Microsoft CEO Satya Nadella will be sitting in the House gallery as an honored guest at the State of the Union (SOTU) address tonight. By all rights, he be should sitting before a Congressional committee instead, answering for his company's blatant tax avoidance.
Microsoft is playing a game called "Global Tax Dodge." But don't look for it on the company's Xbox video system. It's only available to Microsoft's accountants and high-priced lawyers. Even though the rest of us can't play, we all foot the company's $34 billion price tag.
That's about the amount of tax revenue Microsoft is not paying because it has stashed $108 billion in profits offshore. As revealed in a Seattle Times report last month, Microsoft uses a web of overseas subsidiaries to dodge U.S. taxes, knocking its tax rate down to a minuscule 4.5 per cent on its offshore profits. That's lower than most working families pay.
The money you fork over for that Xbox or Office suite at the local mall takes a circuitous route to Microsoft's bottom line, stopping in tax havens (Bermuda twice) just long enough to shake off tax liability.
Microsoft began building this tax avoidance maze more than 20 years ago when it shifted software royalty rights to a dummy corporation in Nevada to avoid a levy in its home state of Washington. That first domestic dodge eventually grew into the company's current system of tax avoidance based in tax havens around the world.
Microsoft is one of the biggest offshore tax dodgers, but a handful of other huge companies play the same game. American corporations have more than $2 trillion in untaxed earnings packed away overseas. Altogether, they owe us some $600 billion.
Imagine the items we could check off our list of public needs if we collected all those unpaid corporate taxes: shortening commutes by improving highways and transit systems; easing overcrowding in schools; finding the next big medical cure.
President Obama may well outline plans to address some of those public challenges in his SOTU speech. The audience, including the Congressional leadership and Microsoft CEO Nadella, will doubtless applaud.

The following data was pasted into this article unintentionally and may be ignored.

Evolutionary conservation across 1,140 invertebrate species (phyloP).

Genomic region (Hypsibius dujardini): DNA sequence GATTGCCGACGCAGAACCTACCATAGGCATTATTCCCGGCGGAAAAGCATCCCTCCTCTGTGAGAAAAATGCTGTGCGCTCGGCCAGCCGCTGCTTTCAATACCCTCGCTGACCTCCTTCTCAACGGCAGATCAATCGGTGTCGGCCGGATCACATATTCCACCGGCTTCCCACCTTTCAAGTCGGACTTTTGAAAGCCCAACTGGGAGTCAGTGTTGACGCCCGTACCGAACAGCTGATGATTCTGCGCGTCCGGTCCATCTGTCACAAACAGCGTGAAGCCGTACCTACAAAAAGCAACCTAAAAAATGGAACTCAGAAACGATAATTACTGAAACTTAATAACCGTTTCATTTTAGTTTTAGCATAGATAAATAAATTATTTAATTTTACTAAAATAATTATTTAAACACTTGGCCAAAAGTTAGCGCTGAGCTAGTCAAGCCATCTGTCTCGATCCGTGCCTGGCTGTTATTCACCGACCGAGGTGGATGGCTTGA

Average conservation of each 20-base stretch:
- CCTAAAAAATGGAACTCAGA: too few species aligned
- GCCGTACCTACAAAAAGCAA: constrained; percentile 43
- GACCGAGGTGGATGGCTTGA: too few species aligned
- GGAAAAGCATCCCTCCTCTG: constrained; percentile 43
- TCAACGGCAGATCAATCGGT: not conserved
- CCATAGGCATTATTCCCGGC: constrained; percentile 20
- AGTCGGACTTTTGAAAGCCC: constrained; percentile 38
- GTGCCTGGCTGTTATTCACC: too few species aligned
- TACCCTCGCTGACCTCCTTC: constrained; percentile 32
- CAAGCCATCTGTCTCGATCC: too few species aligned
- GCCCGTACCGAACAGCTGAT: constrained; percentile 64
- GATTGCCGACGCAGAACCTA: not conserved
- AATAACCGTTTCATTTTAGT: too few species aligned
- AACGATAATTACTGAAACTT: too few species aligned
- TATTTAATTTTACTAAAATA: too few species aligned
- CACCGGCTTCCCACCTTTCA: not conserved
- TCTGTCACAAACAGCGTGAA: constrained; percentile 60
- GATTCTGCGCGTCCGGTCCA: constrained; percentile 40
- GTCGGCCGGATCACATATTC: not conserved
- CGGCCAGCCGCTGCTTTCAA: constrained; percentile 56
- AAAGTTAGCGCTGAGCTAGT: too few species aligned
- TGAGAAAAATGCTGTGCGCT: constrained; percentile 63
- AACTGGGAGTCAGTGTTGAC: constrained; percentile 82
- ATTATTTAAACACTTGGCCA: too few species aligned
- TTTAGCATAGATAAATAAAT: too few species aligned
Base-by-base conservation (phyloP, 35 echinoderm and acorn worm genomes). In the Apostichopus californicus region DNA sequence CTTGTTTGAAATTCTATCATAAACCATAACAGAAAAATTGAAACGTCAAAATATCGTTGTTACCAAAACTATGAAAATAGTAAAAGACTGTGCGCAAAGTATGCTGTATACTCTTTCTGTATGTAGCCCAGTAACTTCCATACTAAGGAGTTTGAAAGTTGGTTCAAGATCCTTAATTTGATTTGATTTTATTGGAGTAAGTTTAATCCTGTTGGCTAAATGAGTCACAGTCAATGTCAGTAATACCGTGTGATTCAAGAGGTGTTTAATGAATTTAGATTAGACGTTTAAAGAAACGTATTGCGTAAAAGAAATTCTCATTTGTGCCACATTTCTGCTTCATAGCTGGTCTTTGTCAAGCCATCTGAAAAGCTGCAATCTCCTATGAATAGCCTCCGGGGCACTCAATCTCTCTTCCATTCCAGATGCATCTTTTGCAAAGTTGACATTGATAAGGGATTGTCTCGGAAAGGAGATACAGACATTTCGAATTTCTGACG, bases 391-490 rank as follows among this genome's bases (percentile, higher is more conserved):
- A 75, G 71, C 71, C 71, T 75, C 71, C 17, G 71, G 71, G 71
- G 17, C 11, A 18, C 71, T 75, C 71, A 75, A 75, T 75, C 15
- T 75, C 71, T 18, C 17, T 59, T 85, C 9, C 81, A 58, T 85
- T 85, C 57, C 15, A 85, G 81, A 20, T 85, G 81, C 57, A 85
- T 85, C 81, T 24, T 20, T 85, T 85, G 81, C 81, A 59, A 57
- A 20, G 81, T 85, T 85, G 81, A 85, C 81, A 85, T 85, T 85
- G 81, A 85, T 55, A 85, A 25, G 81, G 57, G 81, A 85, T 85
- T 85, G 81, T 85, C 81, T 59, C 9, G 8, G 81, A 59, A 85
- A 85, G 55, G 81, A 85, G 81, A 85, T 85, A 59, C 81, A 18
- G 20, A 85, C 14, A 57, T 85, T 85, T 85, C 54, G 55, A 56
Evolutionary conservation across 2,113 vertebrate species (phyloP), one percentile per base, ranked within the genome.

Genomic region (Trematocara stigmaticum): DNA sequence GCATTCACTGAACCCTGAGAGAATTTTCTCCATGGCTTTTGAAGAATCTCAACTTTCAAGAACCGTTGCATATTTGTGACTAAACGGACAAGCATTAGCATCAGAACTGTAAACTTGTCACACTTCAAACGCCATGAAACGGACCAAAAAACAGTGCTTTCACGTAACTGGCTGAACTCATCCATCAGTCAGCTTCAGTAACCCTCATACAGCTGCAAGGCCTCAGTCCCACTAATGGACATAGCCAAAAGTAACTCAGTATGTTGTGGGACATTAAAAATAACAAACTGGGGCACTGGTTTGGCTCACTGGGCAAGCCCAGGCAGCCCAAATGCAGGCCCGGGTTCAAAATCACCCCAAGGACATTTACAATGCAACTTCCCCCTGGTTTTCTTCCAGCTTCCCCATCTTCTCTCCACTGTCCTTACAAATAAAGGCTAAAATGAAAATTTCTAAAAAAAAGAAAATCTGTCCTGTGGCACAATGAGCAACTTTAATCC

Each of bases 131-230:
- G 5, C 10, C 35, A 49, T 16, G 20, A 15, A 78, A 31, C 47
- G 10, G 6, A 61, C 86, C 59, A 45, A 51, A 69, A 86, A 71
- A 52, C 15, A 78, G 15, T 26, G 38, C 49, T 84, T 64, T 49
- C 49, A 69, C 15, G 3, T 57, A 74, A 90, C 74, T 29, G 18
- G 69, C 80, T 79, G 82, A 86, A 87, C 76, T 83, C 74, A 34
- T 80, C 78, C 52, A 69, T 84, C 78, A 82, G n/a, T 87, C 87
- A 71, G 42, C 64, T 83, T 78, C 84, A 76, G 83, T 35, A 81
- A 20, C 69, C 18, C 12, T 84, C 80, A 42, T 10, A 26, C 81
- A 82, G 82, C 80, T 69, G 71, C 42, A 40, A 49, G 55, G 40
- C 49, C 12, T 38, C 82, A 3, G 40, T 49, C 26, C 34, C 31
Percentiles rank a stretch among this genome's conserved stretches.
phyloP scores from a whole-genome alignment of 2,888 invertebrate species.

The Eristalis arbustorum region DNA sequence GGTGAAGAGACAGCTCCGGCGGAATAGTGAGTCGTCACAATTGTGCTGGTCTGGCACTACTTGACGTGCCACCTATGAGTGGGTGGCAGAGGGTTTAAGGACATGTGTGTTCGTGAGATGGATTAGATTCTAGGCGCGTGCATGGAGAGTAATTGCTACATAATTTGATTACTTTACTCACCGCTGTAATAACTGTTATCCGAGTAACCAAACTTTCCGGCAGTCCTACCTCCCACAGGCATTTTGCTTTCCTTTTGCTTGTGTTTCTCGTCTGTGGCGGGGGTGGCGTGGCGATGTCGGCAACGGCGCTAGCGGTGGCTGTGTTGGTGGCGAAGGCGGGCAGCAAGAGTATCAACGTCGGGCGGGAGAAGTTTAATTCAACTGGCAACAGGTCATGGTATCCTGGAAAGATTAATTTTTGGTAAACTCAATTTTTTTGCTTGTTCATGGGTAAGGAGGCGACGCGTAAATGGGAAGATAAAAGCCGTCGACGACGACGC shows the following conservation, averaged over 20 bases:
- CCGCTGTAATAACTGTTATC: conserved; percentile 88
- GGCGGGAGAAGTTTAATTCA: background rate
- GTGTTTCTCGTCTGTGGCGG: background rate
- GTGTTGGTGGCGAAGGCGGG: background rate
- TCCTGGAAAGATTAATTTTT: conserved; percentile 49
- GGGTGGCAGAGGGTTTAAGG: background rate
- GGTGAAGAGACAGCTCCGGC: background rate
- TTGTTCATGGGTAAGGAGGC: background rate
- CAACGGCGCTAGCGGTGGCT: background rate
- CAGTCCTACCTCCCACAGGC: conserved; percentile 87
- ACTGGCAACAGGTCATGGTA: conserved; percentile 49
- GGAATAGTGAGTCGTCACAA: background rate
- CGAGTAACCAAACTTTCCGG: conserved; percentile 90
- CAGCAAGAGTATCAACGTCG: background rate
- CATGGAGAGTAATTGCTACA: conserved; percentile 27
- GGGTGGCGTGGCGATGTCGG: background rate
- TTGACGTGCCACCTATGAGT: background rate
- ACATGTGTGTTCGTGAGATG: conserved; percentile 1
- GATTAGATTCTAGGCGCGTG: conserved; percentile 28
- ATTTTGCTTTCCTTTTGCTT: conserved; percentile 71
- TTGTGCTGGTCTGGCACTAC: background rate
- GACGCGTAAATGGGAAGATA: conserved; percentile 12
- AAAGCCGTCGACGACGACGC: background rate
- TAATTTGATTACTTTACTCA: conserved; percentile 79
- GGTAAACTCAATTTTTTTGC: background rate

But if Nadella really wanted to show his support, he'd stop his company's tax dodging. And Congressional leaders would make true corporate tax reform a priority, forcing big corporations to finally start paying their fair share.
Unfortunately, most tax reform talk these days focuses on the supposed need to lower America's official corporate tax rate of 35 per cent. But as the example of Microsoft proves, that rate is easily sidestepped. Numerous studies have found that, after all their deductions, credits and other breaks, corporations actually pay only about half the official rate. And all those profits stashed offshore have only been taxed at 6 per cent, because they are mostly in tax havens. A huge loophole lets U.S. corporations avoid income taxes on those profits until they are brought home--which may never happen.
Some companies zero out their tax obligation altogether. Boeing, General Electric and PriceLine.com are among two dozen profitable U.S. firms that went five years without paying a nickel in federal income taxes, according to Citizens for Tax Justice.
And yet big corporations like Microsoft still want more. They are fighting for legislation in Congress that would exempt all of their offshore profits from any U.S. taxes. Known as a territorial tax system, this will create even more incentives to shift profits--and jobs -offshore. Instead, U.S. corporations should pay the same tax rate on profits no matter where they are earned.
If Nadella ever does take that seat at a committee witness table, he'd be following the Microsoft tax executive who testified about the company's offshore tax dodging before the Senate Subcommittee on Investigations three years ago. That panel outlined Microsoft's offshore tax dodging maze back in 2012; the recent newspaper report added important details, but the basic structure was already known.
The Subcommittee, using Microsoft as Exhibit 1 of corporate tax abuse, called for real reforms. But nothing happened because corporate lobbyists control the agenda. Reform that makes corporations pay their fair share might get a needed boost if President Obama endorsed it in his speech--even if one of the invited guests doesn't clap.
Frank Clemente is executive director of Americans for Tax Fairness.